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Osteoarthritis Cartilage. 2016 Sep;24(9):1613-21. doi: 10.1016/j.joca.2016.04.010. Epub 2016 Apr 12.

Direct in vivo evidence of activated macrophages in human osteoarthritis.

Author information

Duke Molecular Physiology Institute, Duke University School of Medicine, Durham, NC, USA; Department of Medicine, Duke University School of Medicine, Durham, NC, USA. Electronic address:
Department of Medicine, Duke University School of Medicine, Durham, NC, USA.
Duke Molecular Physiology Institute, Duke University School of Medicine, Durham, NC, USA.
Department of Biostatistics and Bioinformatics, Duke University School of Medicine, Durham, NC, USA.
Division of Nuclear Medicine, Department of Radiology, Duke University School of Medicine, Durham, NC, USA.
Department of Radiology, The Medical Physics Program and Nuclear Medicine, Duke University School of Medicine, Durham, NC, USA.
Department of Chemistry, Purdue University, West Lafayette, IN, USA.
Eli Lilly and Company, Indianapolis, IN, USA.



Through binding to folate receptor-β (FR-β), the new (99m)Tc-EC20 (Etarfolatide) imaging technique detects activated but not resting macrophages in vivo. The goal of this study was to investigate macrophage-related inflammation in osteoarthritis (OA).


Twenty-five individuals (50 knees) with symptomatic OA of at least one knee underwent SPECT-CT imaging of both knees and planar imaging of the whole body after injection of Etarfolatide. Scans and knee radiographs were scored blinded to clinical information including knee and other joint site pain severity. Measures of association controlled for age, gender, body mass index (BMI) and employed repeated measures to adjust for correlation between knees.


Activated macrophages were present in the majority (76%) of knees. The quantity of knee-related macrophages was significantly associated with knee pain severity (R = 0.60, P < 0.0001) and radiographic knee OA severity including joint space narrowing (R = 0.68, P = 0.007), and osteophyte (R = 0.66, P = 0.001). Macrophages were also localized to joints commonly affected by OA including hand finger joints (12%), thumb bases (28%), shoulders (26%), great toes (18%) and ankles (12%). The presence of joint pain at fingers, wrists, ankles and great toes was significantly positively associated with presence of activated macrophages at these sites (P < 0.0001-0.04).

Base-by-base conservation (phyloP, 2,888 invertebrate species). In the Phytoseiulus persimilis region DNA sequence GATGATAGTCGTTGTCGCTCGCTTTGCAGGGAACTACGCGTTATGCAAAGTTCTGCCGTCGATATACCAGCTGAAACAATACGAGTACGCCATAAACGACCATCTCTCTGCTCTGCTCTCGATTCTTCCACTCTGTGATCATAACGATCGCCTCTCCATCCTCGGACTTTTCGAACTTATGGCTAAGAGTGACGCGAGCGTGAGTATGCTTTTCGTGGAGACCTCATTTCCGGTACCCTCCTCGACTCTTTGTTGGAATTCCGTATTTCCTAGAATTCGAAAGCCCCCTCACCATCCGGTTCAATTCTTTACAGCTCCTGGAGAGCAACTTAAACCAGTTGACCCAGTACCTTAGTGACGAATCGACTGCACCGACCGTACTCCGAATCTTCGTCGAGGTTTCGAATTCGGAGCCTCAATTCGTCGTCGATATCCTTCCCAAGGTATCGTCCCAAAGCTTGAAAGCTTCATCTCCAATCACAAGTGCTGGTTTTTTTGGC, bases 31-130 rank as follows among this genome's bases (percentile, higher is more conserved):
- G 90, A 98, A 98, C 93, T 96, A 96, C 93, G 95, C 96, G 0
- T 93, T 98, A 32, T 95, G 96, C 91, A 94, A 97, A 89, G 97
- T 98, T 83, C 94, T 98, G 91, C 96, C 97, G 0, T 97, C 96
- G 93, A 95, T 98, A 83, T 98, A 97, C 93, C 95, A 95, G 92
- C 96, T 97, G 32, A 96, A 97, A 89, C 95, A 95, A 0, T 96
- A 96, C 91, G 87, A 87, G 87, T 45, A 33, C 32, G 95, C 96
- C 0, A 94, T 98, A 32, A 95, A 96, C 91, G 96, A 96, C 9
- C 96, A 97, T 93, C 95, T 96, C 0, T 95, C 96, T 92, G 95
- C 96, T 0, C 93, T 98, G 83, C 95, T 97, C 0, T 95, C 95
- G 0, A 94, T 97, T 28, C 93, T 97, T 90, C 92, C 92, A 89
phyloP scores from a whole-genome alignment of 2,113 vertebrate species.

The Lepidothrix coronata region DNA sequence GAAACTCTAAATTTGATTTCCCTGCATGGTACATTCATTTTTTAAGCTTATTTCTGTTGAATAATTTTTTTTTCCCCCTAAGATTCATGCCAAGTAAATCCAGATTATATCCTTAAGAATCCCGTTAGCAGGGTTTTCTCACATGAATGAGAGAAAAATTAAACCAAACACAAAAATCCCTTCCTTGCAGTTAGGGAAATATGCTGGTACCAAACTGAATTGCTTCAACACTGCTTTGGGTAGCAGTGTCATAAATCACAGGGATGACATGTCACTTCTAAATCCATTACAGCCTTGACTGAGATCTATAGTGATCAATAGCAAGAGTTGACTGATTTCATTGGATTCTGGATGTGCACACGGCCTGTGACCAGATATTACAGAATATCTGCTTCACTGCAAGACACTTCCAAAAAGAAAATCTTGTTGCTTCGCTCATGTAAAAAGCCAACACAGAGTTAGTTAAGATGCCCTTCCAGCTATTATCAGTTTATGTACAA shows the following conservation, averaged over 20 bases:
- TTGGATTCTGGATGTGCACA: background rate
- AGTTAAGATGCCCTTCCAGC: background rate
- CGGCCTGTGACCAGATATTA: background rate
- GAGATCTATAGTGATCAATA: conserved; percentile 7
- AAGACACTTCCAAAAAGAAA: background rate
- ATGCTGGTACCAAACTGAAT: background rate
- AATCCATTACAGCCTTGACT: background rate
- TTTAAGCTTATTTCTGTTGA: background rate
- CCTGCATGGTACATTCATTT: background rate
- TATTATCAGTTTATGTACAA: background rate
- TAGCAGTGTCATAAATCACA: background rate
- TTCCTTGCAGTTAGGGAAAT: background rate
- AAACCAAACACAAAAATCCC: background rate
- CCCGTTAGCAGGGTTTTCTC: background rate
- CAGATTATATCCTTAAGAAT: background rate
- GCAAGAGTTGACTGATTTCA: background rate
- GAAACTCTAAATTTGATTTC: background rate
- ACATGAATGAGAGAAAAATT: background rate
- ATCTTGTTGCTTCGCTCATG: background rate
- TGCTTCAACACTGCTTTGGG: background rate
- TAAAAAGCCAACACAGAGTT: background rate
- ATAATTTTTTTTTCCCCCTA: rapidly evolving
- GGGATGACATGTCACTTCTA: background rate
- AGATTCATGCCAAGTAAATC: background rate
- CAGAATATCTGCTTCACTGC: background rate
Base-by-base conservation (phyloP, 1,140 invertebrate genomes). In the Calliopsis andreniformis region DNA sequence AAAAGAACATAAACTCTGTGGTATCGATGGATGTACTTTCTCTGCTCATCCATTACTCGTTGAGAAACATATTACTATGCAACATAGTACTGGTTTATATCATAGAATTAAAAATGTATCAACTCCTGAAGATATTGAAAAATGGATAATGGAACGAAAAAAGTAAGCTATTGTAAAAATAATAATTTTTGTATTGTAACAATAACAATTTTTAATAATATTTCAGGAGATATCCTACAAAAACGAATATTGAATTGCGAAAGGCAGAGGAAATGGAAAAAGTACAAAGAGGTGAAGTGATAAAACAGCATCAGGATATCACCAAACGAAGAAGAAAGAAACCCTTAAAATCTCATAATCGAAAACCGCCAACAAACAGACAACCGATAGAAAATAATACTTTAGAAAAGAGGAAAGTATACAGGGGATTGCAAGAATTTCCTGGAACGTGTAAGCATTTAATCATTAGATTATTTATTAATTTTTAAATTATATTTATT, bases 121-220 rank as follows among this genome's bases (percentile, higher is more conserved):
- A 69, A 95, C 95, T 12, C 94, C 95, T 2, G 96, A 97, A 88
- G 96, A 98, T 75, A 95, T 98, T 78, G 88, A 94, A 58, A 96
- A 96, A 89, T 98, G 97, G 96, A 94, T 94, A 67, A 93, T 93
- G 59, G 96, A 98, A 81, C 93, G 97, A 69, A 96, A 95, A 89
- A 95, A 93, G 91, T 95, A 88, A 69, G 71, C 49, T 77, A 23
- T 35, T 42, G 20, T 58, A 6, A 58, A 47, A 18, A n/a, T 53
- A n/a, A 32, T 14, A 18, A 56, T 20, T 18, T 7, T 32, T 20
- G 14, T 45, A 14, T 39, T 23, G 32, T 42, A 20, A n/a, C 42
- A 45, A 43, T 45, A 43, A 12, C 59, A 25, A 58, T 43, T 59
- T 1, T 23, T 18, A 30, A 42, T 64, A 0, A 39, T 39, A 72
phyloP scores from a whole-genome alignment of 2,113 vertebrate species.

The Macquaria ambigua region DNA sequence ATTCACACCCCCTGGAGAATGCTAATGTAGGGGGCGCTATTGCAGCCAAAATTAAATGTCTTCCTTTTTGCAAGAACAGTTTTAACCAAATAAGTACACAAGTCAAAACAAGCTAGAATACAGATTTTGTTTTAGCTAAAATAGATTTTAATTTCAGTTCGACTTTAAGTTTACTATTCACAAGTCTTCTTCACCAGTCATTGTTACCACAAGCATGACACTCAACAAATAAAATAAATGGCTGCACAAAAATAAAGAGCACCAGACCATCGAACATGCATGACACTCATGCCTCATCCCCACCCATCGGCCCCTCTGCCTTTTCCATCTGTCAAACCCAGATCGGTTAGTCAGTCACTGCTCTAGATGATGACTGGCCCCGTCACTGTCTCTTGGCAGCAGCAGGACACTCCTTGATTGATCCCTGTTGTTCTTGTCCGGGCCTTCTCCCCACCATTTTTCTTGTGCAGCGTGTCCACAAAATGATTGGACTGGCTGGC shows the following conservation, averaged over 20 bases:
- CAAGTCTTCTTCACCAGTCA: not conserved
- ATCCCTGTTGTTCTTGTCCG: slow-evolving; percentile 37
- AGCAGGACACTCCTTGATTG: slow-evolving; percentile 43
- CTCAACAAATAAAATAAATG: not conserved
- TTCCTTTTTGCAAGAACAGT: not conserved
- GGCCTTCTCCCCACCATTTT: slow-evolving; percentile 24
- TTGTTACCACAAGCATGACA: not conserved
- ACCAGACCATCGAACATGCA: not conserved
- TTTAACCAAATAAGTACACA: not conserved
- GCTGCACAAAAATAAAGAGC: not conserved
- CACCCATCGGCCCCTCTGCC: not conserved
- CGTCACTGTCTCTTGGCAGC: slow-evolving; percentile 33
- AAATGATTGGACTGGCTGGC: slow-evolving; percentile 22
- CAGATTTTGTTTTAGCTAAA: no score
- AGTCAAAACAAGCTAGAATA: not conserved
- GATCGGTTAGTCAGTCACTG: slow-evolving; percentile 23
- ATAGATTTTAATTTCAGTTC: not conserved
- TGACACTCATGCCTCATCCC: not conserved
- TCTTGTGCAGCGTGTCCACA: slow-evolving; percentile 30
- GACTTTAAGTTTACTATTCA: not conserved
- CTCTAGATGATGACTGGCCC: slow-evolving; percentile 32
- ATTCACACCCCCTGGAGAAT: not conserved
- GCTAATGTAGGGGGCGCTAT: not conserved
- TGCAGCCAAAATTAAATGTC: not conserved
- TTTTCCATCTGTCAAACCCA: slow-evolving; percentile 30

This study provides the first direct in vivo evidence for macrophage involvement in OA in a substantial proportion of human knees. The association of quantity of activated macrophages with radiographic knee OA severity and joint symptoms suggests that drugs targeting macrophages and macrophage-associated inflammatory pathways may have the potential to be both symptom and structure modifying.



Inflammation; Joint pain; Knee; Macrophage; Osteoarthritis

[Indexed for MEDLINE]
Free PMC Article

Conflict of interest statement

All authors met all criteria for authorship in the ICMJE Recommendations. Virginia B Kraus designed the study and supervised all aspects of the study conduct, interpretation and reporting. Gary McDaniel, PAC served as the study coordinator under the supervision of Dr. Kraus for all aspects of the study. Janet L Huebner assisted with study logistics and performed, sample handling and study monitoring. Thomas Stabler coordinated and performed all sample management. Carl F Pieper provided statistical support for the project. Steven Shipes served as the study coordinator for all radiological procedures and performed all the Etarfolatide imaging studies. Neil A. Petry actively participated in the imaging protocol design, IND preparation, study management and manuscript preparation and review process. He was also responsible for the procurement, compounding, quality control and dispensing of 99mTc–Etarfolatide imaging agent administration to subjects enrolled in this study. Philip S Low assisted with study design and interpretation. Dr. Low is the inventor of EC20 (Etarfolatide). Jiayin Shen performed the immunohistochemical staining for the synovial fluid samples and was an employee of Endocyte. Peter Mitchell, contributor to the study concept and design, and Terry A McNearney, contributor to the study design and logistics, are employees of Eli Lilly and Co.

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